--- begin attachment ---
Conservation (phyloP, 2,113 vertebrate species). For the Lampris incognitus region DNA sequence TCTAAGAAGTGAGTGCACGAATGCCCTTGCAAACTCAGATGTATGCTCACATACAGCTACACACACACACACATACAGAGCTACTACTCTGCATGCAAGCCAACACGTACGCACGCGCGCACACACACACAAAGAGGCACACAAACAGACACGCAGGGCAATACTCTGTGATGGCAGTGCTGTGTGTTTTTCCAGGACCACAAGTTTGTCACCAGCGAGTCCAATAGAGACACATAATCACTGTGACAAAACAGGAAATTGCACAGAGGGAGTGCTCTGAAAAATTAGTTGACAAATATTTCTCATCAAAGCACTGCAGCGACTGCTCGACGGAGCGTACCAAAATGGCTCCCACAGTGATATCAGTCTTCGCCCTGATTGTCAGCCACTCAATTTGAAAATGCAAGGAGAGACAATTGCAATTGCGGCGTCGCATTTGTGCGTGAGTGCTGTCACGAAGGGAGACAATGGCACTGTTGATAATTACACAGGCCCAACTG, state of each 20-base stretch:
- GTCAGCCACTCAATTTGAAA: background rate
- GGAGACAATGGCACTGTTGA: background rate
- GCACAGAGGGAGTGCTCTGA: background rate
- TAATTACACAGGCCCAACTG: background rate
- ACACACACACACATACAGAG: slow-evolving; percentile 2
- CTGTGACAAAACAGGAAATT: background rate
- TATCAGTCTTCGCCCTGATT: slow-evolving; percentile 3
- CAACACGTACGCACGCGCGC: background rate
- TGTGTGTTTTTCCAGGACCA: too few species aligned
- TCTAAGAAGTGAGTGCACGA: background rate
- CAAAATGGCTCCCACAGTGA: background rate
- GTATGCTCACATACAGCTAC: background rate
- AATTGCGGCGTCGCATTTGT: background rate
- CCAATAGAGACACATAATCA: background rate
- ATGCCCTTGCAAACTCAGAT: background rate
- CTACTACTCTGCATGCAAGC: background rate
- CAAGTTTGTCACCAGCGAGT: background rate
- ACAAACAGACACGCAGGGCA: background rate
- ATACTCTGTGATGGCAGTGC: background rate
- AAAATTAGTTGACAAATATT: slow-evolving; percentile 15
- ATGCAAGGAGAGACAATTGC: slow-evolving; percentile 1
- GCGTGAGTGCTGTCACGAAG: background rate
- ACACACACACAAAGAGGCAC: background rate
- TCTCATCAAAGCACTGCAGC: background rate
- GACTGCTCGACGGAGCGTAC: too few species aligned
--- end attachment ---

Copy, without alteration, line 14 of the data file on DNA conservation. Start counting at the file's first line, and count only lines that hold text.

- AATTGCGGCGTCGCATTTGT: background rate